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Letters: American history and Christianity

Tribune Content Agency / M. Ryder

Tribune Content Agency / M. Ryder

I concur with the writer of "Schools downplay American history" [Letters, July 17] that the current obsession with standardized tests deprives students of a well-rounded and meaningful education, including the important subject of history. However, I am in sharp disagreement about what he would have us return to.

He regrets that on July Fourth more Americans weren't familiar with and singing a hymn about Christ, and equates the "story of America" with the march of Christianity.

We have presumably advanced from the time when our history books and curricula were so slanted toward Eurocentricity, Christianity and the whitewashing of inconvenient truths that American Indians, African slaves and their descendants, non-Christians and those who have dared to disagree were at best severely marginalized and at worst essentially erased.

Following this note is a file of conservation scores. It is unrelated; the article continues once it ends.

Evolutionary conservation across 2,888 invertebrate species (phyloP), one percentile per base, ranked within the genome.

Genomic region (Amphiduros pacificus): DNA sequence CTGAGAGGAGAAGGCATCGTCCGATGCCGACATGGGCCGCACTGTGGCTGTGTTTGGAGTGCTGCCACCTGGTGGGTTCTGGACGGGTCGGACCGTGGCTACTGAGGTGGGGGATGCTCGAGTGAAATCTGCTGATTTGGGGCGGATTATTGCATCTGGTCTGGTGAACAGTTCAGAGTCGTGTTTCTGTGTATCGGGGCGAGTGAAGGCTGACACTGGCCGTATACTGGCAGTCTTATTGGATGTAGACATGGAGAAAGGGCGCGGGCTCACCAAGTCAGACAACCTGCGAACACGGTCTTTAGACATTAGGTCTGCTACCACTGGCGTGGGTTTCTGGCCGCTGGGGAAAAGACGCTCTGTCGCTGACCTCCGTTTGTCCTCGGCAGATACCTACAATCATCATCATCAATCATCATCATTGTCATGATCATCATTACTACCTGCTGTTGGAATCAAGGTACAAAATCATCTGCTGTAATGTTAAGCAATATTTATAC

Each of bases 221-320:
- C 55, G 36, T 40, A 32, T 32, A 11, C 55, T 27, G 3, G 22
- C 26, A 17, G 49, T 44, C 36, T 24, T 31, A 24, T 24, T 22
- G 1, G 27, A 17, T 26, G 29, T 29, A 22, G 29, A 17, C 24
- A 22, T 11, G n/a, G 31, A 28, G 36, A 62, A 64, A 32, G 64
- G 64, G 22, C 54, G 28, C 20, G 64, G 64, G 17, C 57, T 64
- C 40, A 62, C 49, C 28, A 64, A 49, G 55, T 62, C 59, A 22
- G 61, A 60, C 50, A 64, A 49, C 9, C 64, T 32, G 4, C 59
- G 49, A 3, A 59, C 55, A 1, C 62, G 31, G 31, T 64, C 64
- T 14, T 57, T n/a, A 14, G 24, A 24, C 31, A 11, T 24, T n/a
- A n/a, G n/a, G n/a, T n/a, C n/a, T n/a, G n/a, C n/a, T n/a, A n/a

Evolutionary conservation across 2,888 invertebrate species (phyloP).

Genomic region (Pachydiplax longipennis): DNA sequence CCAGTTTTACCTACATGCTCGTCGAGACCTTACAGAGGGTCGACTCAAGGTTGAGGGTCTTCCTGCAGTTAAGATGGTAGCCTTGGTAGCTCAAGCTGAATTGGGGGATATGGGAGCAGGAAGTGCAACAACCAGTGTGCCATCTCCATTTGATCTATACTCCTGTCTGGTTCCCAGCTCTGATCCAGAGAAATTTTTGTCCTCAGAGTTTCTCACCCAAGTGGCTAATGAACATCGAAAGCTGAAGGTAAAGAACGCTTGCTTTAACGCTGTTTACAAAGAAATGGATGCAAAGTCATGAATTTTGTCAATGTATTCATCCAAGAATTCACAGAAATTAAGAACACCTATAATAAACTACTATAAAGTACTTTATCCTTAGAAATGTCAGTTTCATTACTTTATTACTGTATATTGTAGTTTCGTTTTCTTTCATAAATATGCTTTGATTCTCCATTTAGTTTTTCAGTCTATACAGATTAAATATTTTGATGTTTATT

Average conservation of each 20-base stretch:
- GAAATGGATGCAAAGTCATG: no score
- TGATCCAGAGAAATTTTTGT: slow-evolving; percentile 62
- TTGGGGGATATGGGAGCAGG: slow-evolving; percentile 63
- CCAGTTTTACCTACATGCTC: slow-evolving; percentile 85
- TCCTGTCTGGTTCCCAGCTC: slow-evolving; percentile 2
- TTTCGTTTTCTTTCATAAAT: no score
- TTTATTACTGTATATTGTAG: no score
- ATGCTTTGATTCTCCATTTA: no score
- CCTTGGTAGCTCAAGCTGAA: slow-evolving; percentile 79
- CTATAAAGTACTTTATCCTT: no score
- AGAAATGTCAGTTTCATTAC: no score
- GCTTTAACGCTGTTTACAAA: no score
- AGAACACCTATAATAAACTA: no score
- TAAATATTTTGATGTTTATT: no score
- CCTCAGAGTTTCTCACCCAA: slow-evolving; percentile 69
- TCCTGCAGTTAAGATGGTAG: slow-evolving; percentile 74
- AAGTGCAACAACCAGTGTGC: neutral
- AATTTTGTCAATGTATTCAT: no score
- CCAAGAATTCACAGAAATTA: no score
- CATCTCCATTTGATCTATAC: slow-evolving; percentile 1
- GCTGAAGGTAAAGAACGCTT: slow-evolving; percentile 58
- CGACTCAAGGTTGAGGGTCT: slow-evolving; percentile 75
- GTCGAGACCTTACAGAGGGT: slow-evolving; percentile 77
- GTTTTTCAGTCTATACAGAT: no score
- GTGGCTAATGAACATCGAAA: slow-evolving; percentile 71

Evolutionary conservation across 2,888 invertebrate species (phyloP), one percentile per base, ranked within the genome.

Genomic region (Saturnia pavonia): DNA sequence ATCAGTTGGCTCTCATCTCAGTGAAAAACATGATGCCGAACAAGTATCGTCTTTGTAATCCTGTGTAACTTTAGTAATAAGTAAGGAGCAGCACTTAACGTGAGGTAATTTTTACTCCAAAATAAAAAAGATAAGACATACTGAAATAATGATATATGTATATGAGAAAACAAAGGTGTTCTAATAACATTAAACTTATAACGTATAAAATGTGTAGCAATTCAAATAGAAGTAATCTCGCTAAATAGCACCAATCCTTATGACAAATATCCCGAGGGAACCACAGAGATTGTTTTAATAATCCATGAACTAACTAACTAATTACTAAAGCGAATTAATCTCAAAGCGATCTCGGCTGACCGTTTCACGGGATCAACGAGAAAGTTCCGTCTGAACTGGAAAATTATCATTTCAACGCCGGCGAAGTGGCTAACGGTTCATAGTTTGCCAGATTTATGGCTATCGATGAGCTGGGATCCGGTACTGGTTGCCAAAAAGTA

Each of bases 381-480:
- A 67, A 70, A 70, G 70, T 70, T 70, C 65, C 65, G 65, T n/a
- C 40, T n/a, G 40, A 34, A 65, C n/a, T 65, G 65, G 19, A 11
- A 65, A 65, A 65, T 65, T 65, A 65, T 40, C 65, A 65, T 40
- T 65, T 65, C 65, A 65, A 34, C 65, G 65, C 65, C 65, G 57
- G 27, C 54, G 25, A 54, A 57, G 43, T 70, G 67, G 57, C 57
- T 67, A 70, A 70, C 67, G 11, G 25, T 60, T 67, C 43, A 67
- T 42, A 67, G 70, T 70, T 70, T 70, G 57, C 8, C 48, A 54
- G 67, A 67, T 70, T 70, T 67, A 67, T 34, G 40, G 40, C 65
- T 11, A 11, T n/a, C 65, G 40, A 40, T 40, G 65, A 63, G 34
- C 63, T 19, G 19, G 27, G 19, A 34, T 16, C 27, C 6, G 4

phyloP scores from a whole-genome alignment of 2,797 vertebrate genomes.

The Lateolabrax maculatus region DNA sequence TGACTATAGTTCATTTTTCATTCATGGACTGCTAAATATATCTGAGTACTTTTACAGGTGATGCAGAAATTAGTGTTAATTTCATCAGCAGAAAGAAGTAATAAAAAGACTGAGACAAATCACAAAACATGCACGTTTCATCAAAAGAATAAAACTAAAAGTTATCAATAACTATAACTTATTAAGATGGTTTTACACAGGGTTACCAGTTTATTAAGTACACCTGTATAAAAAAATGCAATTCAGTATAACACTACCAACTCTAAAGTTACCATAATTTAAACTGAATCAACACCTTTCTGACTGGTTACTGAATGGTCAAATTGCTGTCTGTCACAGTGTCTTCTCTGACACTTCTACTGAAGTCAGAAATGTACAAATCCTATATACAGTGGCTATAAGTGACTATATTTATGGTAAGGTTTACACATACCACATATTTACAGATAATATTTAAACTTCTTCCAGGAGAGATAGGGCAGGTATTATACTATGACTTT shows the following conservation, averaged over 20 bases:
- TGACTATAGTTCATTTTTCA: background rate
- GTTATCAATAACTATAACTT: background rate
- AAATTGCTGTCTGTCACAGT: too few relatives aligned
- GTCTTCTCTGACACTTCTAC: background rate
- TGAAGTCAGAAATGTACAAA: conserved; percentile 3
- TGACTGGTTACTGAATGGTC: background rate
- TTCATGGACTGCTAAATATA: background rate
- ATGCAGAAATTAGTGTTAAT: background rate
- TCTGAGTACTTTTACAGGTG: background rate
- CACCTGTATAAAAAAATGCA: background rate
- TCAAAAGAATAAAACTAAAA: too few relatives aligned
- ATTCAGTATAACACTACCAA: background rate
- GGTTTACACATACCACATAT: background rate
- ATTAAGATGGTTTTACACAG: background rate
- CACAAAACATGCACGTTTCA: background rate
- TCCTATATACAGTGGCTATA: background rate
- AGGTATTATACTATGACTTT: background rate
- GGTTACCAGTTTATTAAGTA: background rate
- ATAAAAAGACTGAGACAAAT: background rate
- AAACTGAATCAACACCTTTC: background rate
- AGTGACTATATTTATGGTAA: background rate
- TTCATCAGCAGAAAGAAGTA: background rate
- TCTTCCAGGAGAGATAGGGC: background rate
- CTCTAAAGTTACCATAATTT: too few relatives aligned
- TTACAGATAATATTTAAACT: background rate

Alan M. Weber, Medford

Editor's note: The writer is an assistant professor of early childhood education at Suffolk County Community College.

What made America great is our diversity. The acceptance of others has never come easily, however our Founding Fathers institutionalized it in our Constitution. Most other nations also think they are exceptional to others, sometimes with dire consequences. That intolerance and sense of superiority are what allow schoolgirls to be attacked in parts of the world today.

There is nothing that makes our nation superior to others other than tolerance, and it is an ongoing project.

Joel Herman, Melville